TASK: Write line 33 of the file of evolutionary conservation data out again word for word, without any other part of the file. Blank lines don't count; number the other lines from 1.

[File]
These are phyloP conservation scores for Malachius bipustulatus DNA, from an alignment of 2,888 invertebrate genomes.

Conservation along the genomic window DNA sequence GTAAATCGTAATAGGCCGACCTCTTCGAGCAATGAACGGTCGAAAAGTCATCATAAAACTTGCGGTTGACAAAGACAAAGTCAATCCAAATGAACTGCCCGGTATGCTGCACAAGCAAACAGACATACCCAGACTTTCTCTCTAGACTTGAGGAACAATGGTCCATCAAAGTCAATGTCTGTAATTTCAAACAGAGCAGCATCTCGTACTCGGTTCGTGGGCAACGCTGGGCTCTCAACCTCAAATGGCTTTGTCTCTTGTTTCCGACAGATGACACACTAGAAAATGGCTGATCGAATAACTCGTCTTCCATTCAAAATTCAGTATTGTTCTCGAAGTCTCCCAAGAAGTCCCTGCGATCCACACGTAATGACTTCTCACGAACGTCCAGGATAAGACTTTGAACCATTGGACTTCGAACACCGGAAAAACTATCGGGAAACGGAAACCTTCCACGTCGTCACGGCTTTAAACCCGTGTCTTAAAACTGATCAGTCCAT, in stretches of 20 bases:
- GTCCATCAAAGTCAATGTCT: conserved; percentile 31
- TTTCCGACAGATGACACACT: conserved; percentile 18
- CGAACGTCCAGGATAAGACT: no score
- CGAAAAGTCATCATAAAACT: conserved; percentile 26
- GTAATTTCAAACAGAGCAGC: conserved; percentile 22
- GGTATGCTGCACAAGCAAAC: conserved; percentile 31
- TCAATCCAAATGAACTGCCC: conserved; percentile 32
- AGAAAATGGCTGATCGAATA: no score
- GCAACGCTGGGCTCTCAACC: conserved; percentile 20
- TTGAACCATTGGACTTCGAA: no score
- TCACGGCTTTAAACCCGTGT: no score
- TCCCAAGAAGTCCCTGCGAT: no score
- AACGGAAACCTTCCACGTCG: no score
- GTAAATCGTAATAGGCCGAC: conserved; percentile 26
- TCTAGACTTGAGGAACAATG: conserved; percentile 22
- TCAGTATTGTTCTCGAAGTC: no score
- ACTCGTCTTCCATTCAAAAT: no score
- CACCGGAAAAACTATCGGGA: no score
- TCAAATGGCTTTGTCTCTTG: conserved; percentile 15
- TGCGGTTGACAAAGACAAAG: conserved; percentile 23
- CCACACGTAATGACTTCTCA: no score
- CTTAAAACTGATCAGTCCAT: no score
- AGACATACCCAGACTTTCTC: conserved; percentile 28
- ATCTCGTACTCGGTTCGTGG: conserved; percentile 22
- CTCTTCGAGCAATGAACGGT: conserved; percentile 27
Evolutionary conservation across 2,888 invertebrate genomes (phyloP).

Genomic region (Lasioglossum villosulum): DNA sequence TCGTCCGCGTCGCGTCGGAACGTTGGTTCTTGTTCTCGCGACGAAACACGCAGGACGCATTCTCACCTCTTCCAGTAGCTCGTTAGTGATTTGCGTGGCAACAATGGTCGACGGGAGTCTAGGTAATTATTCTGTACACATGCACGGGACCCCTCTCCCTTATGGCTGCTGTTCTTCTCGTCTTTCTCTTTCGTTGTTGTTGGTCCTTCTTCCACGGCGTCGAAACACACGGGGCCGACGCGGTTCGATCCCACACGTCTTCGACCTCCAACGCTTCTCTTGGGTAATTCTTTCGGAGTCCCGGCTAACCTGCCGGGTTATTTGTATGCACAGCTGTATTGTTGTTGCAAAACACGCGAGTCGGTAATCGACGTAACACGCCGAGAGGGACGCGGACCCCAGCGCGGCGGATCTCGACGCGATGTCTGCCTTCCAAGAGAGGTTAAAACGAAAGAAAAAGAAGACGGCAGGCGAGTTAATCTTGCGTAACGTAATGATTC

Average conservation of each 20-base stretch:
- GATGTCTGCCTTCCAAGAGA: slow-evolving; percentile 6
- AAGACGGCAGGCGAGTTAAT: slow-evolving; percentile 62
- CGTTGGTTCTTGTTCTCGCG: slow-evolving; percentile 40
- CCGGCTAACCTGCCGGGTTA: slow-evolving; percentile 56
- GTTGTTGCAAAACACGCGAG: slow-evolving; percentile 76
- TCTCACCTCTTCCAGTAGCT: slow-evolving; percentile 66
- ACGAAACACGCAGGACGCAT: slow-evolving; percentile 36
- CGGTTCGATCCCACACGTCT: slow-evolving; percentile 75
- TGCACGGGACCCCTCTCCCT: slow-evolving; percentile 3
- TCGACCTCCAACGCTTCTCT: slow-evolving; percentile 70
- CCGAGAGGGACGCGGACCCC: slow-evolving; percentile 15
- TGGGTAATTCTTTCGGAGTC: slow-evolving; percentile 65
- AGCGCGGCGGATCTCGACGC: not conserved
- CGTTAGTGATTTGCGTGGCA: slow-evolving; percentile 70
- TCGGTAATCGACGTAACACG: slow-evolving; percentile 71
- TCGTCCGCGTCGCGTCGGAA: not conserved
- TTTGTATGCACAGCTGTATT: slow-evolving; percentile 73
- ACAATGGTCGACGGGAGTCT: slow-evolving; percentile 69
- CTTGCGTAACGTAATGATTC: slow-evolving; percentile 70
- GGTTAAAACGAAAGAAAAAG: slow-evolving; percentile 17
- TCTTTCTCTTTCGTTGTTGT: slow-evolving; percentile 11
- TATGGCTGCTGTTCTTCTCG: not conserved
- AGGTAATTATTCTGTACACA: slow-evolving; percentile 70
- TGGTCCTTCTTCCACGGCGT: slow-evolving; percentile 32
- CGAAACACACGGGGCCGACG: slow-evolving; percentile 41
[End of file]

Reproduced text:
- CGTTGGTTCTTGTTCTCGCG: slow-evolving; percentile 40